Yoga, Immune Function, and Health

This study has been completed.
Sponsor:
Collaborator:
Information provided by:
Ohio State University
ClinicalTrials.gov Identifier:
NCT00371397
First received: August 31, 2006
Last updated: June 7, 2011
Last verified: June 2011
  Purpose

This study is designed to examine the impact of hatha yoga on immune and hormonal functioning in healthy individuals.


Condition Intervention
Healthy
Behavioral: Hatha Yoga Classes
Behavioral: Movement Control

Study Type: Interventional
Study Design: Allocation: Randomized
Endpoint Classification: Efficacy Study
Intervention Model: Crossover Assignment
Masking: Single Blind (Investigator)
Primary Purpose: Treatment
Official Title: Psychoneuroimmunology and Mind-Body Interventions

Further study details as provided by Ohio State University:

Primary Outcome Measures:
  • Number of Participants With Detectable C-Reactive Protein (CRP) [ Time Frame: 8:30 a.m. at each of the three visits, scheduled at least 2 weeks apart ] [ Designated as safety issue: No ]
    High sensitivity C-reactive protein (hsCRP) assessed once at baseline, at each of the three visits. The hsCRP assay was performed using chemiluminescence methodology with the Immulite 1000 (Siemens Medical Solutions, Los Angeles, Ca.) The lowest level of detection is .3 mg/dL. 43% of the values were below this lower bound, thus hsCRP was dichotomized as undetectable/detectable.

  • Cortisol [ Time Frame: Day 1 8:30, 10:05, 10:58, 11:35, 12:05, 13:10. Day 2 7:30 ] [ Designated as safety issue: No ]
    All cortisol and catecholamine samples for a subject were frozen after collection and analyzed within the same assay run after the participant had completed the study.

  • Skin Barrier Repair: Trans-epidermal Water Loss (TEWL) [ Time Frame: 11:50, 12:50 at each of the three visits, scheduled at least 2 weeks apart ] [ Designated as safety issue: No ]
    Cellophane tape stripping, a common dermatological paradigm for studying restoration of the skin barrier, was used to examine whether the time necessary for recovery from minor physical insults varied by condition or yoga expertise. Measurement of the rate of transepidermal water loss (TEWL) through human skin provides a noninvasive method to monitor changes in the skin's barrier function. TEWL was measured twice during the session using a computerized evaporimetry instrument, the DermaLab® (CyberDERM, Media, PA), and barrier recovery was calculated.

  • Immune Function: Soluble Interleukin-6 Receptor (sIL-6r) [ Time Frame: Day 1 8:30, 11:35, 13:10. Day 2 7:30 ] [ Designated as safety issue: No ]
    Serum levels of the sIL-6r were assayed using Quantikine High Sensitivity Immunoassay kits (R&D), per kit instructions.

  • Immune Function: Tumor Necrosis Factor-alpha (TNF-α) [ Time Frame: Day 1 8:30, 11:35, 13:10. Day 2 7:30 ] [ Designated as safety issue: No ]
    Serum levels of TNF-α were assayed using Quantikine High Sensitivity Immunoassay kits (R&D), per kit instructions.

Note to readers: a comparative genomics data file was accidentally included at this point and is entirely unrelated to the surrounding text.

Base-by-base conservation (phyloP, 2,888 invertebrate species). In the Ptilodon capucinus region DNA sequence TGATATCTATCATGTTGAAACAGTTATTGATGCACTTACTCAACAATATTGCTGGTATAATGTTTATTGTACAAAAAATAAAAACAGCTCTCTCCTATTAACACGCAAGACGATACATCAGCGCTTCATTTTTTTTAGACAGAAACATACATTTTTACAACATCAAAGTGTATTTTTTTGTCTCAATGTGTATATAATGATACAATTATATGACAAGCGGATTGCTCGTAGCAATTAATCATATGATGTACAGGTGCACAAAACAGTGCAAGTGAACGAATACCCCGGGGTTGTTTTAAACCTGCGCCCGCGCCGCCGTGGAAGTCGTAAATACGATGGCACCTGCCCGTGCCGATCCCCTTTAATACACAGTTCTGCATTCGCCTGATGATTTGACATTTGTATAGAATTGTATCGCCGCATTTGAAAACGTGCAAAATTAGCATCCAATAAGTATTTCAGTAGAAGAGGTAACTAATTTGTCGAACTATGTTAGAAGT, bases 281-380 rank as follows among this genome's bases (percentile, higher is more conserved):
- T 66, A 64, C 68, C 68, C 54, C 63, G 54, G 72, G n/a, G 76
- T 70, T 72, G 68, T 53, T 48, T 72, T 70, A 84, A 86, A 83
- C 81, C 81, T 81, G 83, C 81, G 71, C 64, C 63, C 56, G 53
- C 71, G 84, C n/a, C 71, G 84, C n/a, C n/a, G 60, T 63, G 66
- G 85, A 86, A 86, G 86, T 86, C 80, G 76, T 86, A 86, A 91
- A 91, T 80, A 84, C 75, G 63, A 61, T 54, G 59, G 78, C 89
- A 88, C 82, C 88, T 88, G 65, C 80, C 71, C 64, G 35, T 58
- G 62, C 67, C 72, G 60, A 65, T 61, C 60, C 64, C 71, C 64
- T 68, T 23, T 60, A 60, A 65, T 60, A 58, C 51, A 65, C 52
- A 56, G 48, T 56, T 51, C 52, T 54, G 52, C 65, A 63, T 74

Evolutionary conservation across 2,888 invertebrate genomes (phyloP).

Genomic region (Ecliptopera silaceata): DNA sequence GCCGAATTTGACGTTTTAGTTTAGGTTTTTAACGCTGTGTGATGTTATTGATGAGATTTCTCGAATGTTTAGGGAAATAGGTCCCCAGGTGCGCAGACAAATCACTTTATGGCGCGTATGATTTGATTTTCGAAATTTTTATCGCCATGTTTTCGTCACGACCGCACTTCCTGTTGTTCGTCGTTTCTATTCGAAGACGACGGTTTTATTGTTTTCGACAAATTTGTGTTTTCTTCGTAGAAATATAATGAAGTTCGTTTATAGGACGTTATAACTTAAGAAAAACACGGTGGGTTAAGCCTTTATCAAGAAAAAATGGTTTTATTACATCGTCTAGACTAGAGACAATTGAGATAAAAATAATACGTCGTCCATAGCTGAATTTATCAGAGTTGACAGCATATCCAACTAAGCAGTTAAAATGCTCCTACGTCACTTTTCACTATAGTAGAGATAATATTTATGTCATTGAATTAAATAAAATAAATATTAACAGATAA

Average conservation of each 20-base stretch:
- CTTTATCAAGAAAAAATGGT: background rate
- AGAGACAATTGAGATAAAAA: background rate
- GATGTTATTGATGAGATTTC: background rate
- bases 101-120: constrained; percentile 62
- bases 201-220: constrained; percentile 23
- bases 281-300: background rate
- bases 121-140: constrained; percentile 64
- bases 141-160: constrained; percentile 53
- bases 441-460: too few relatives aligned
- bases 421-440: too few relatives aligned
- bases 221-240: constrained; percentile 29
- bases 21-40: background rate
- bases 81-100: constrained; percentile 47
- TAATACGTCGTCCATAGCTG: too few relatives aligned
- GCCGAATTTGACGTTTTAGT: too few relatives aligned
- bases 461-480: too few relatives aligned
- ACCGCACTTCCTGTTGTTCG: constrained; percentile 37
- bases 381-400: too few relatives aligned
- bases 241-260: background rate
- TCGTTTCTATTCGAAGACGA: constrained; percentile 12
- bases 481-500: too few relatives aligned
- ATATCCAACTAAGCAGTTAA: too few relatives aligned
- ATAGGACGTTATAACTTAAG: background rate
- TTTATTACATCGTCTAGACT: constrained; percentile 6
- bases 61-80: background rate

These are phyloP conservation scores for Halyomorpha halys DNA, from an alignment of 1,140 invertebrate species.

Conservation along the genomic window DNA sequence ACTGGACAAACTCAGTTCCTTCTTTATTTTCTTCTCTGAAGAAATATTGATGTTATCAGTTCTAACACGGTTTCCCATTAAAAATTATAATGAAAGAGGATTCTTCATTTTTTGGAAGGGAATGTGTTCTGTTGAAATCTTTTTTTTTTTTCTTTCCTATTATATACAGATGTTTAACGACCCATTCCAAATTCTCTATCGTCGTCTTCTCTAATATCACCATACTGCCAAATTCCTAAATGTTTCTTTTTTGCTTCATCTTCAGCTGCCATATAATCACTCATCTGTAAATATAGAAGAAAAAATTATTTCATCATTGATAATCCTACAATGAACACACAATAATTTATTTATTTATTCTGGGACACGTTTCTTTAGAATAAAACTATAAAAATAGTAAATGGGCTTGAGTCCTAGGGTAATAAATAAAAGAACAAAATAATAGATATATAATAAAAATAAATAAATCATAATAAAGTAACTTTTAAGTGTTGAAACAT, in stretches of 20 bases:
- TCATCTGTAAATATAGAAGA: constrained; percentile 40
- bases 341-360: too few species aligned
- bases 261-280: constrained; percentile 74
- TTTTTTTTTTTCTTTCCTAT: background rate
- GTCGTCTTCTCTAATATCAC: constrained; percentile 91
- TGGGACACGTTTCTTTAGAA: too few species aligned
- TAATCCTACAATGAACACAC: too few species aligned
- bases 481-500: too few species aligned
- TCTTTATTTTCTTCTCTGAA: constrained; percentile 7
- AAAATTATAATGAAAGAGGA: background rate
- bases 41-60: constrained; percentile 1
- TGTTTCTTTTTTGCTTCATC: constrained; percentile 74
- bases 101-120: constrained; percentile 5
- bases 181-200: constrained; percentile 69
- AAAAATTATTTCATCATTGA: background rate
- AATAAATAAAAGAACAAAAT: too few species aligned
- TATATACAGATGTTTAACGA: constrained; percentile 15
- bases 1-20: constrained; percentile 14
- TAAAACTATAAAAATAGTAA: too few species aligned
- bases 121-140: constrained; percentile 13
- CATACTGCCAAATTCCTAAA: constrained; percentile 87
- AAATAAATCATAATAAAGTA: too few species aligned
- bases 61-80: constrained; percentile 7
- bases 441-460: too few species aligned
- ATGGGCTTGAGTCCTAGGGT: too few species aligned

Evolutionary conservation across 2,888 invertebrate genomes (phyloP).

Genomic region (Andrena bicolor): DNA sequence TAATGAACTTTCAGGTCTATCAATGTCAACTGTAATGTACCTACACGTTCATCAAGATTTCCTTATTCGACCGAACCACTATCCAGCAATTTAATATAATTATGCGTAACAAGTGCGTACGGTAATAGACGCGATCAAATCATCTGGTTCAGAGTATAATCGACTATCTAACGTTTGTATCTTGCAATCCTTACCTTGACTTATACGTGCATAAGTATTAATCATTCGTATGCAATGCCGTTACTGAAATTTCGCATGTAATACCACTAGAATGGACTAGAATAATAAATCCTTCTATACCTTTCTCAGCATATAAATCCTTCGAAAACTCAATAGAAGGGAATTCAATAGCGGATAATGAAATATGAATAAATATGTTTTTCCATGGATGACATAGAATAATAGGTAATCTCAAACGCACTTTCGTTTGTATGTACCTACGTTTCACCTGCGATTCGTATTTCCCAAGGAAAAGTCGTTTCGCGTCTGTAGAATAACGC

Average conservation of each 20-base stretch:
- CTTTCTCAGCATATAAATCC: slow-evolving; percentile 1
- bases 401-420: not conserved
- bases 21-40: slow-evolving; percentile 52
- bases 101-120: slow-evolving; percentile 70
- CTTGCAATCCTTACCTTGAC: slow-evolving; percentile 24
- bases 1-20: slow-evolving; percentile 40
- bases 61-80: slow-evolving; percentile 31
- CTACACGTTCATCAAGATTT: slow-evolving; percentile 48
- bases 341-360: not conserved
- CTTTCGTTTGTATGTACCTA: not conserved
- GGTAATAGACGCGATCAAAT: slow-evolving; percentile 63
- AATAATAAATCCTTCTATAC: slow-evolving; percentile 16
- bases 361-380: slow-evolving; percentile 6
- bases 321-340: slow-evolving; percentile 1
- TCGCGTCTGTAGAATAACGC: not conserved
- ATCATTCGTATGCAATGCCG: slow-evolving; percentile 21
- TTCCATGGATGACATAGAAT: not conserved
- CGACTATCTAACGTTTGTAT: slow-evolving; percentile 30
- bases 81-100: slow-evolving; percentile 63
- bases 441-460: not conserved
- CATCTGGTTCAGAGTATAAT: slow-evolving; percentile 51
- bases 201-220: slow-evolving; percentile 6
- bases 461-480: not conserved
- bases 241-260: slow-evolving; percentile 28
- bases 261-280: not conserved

• Immune Function: Lipopolysaccharide (LPS) -Stimulated Production of Interleukin-6 (IL-6) [ Time Frame: Day 1 8:30, 10:05, 11:35, 13:10. Day 2 7:30 ] [ Designated as safety issue: No ]
    Supernatants from PBLs stimulated with 5μg/ml lipopolysaccharide (LPS) for 72 h were assayed for IL-6 and TNF-α using ELISA kits (B-D Pharmingen).

  • Immune Function: LPS-stimulated Production of TNF-α [ Time Frame: Day 1 8:30, 10:05, 11:35, 13:10. Day 2 7:30 ] [ Designated as safety issue: No ]
    Supernatants from PBLs stimulated with 5μg/ml lipopolysaccharide (LPS) for 72 h were assayed for IL-6 and TNF-α using ELISA kits (B-D Pharmingen).

  • Immune Function: Interleukin-6 (IL-6) [ Time Frame: Day 1 8:30, 11:35, 13:10. Day 2 7:30 ] [ Designated as safety issue: No ]
    Serum levels of TNF-α, IL-6, and the sIL-6r were assayed using Quantikine High Sensitivity Immunoassay kits (R&D), per kit instructions

  • Catecholamine Production: Epinephrine [ Time Frame: 8:30, 10:05, 10:28, 10:58, 11:35, 12:05 at each of the three visits, scheduled at least 2 weeks apart ] [ Designated as safety issue: No ]
    All cortisol and catecholamine samples for a subject were frozen after collection and analyzed within the same assay run after the participant had completed the study.

  • Catecholamine Production: Norepinephrine [ Time Frame: 8:30, 10:05, 10:28, 10:58, 11:35, 12:05 ] [ Designated as safety issue: No ]
    All cortisol and catecholamine samples for a subject were frozen after collection and analyzed within the same assay run after the participant had completed the study.


Secondary Outcome Measures:
  • Heart Rate [ Time Frame: Day 1: 8:30, 9:15, 9:45, 10:00, 10:45, 11:35, 12:05, 12:15 ] [ Designated as safety issue: No ]
  • Blood Pressure [ Time Frame: 7:55 at each of the three visits, scheduled at least 2 weeks apart ] [ Designated as safety issue: No ]
  • Mood: Positive and Negative Affect Schedule (PANAS)Positive [ Time Frame: 7:35, 11:45, 12:30 at each of the three visits, scheduled at least 2 weeks apart ] [ Designated as safety issue: No ]
    The Positive and Negative Affect Schedule (PANAS) includes two 10-item mood scales. Each item is rated on a 5-point scale ranging from 1 = very slightly or not at all to 5 = extremely, to indicate the extent to which the respondent has felt this way in the indicated time frame. Several additional words were added to better capture low positive affect: happy, satisfied, disappointed, discouraged, low, sad.

  • Mood: Positive and Negative Affect Schedule (PANAS)Negative [ Time Frame: 7:35, 11:45, 12:30 at each of the three visits, scheduled at least 2 weeks apart ] [ Designated as safety issue: No ]
    The Positive and Negative Affect Schedule (PANAS) includes two 10-item mood scales. Each item is rated on a 5-point scale ranging from 1 = very slightly or not at all to 5 = extremely, to indicate the extent to which the respondent has felt this way in the indicated time frame. Several additional words were added to better capture low positive affect: happy, satisfied, disappointed, discouraged, low, sad.